The militarization of the Hood Canal continues…no stopping the Navy when it wants something. Hope all you fishermen and sailors will be content to have yourselves harassed by Coast Guard vessels as you fish and sail the Canal in years to come. Speak now or forever hold your peace.
A draft environmental assessment of the Navy’s proposed Hood Canal electronic measurement ranging system has been published. It describes the proposed project, its purpose and need, and identifies alternatives to be analyzed. The range would measure the electromagnetic signature of the area’s submarines. Magnetic signatures can build up and be detected by planes and ships. The signatures must be reset occasionally at a magnetic silencing facility by exposing the boat to high electrical currents. Subs must now go to San Diego or Hawaii to be measured. The draft document can be viewed at
https://portal.navfac.navy.mil/portal/page/portal/navfac/navfac_ww_pp/navfac_efanw_pp. Comments can be made until Sept. 28 at http://www.emmrea.com.
Human sources of nitrogen no doubt contribute to low-oxygen problems in Southern Hood Canal, but federal and state officials say they will need more precise information before taking action under the Clean Water Act. Other actions to reduce pollution and nutrients in Hood Canal — some voluntary and some regulatory — remain under discussion by the Hood Canal Coordinating Council, which includes county and tribal officials. A new report by the U.S. Environmental Protection Agency and Washington Department of Ecology concludes that existing studies fail to show conclusively that nitrogen from septic systems, fertilizers and other human sources have caused Hood Canal’s oxygen levels to drop by 0.2 milligrams per liter — the threshold for legal enforcement. Chris Dunagan reports.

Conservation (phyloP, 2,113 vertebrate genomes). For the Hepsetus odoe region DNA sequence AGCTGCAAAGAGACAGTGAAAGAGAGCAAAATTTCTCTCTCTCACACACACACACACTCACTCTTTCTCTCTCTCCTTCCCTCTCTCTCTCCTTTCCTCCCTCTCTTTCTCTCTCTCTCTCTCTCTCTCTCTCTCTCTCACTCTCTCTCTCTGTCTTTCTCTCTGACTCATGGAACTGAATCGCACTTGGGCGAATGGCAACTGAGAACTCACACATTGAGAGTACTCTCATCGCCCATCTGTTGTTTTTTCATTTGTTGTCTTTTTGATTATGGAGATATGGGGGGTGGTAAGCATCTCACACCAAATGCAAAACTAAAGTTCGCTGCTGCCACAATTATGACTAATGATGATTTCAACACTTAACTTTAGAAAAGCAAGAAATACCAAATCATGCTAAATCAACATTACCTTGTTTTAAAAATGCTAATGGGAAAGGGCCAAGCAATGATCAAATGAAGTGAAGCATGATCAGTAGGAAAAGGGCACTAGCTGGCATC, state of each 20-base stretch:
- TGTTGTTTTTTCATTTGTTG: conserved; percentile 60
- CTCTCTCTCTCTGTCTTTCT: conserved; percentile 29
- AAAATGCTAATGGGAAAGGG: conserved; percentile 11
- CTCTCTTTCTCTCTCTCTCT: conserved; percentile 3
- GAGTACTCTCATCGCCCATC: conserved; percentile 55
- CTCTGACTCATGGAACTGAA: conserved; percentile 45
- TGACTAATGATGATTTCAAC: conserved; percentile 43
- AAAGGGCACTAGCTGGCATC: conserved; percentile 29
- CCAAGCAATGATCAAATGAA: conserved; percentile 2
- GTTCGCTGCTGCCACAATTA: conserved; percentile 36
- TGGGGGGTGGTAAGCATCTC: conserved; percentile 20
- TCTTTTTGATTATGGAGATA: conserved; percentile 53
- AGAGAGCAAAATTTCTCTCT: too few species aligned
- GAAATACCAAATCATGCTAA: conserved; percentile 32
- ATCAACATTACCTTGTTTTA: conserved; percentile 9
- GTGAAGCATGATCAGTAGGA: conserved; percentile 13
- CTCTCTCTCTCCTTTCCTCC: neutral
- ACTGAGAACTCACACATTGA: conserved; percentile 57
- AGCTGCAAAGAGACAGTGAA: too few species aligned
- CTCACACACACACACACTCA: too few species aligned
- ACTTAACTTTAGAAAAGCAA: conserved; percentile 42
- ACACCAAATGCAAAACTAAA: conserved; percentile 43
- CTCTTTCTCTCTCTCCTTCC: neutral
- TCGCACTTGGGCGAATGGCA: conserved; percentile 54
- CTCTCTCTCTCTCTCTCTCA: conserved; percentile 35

Hood Canal beaches reopen to recreational shellfish harvesting – PDN and others Hood Canal beaches reopen to recreational shellfish harvesting
Hood Canal from Seal Rock south to the Mason County line has reopened for recreational shellfishing. Levels of the marine biotoxin that causes diarrhetic shellfish poisoning — or DSP — are currently below the recreational closure level, according to the Jefferson County Public Health Department. Many of East Jefferson County beaches were closed in July because of elevated levels of DSP as well as the more potentially serious paralytic shellfish poisoning — or PSP. Many remain closed by the state Department of Health because of marine biotoxin levels, with PSP the primary biotoxin of concern.
If you have purchased or dug shellfish on Hood Canal in the last few days, you might want to consider this news.
Hood Canal 5 growing area is closed effective immediately because of a Vibrio parahaemolyticus-associated illness outbreak involving six unrelated people. According to the Model Ordinance Chapter II, when a
growing area is closed for naturally-occurring pathogens, a recall must be initiated; the recall will apply to all oyster product harvested on and after August 16, 2012. All growers in Hood Canal 5 will be
contacted telephonically with details. The growing area may be reopened when it is determined that the naturally-occurring pathogen is no longer a risk to public health. If you have any questions, please contact Richard G. Lillie, MPH State Standardization Officer at 360.236.3313 or via email, or Cari Franz-West at 360.236.3326. Questions about the recall may be addressed to Frank Cox at
Marine biotoxins that cause paralytic shellfish poisoning (PSP), also known as “red tide,” have been detected in high levels in shellfish samples from north Hood Canal. As a result, the Washington State Department of Health and the Kitsap Public Health District have closed recreational shellfish harvesting in north Hood Canal from Foulweather Bluff south to the Hood Canal bridge, including all bays and inlets, for all species of clams, oysters and mussels. An existing PSP closure for all species of shellfish remains in effect on the eastern shoreline of Kitsap County from Foulweather Bluff south to the Pierce County line.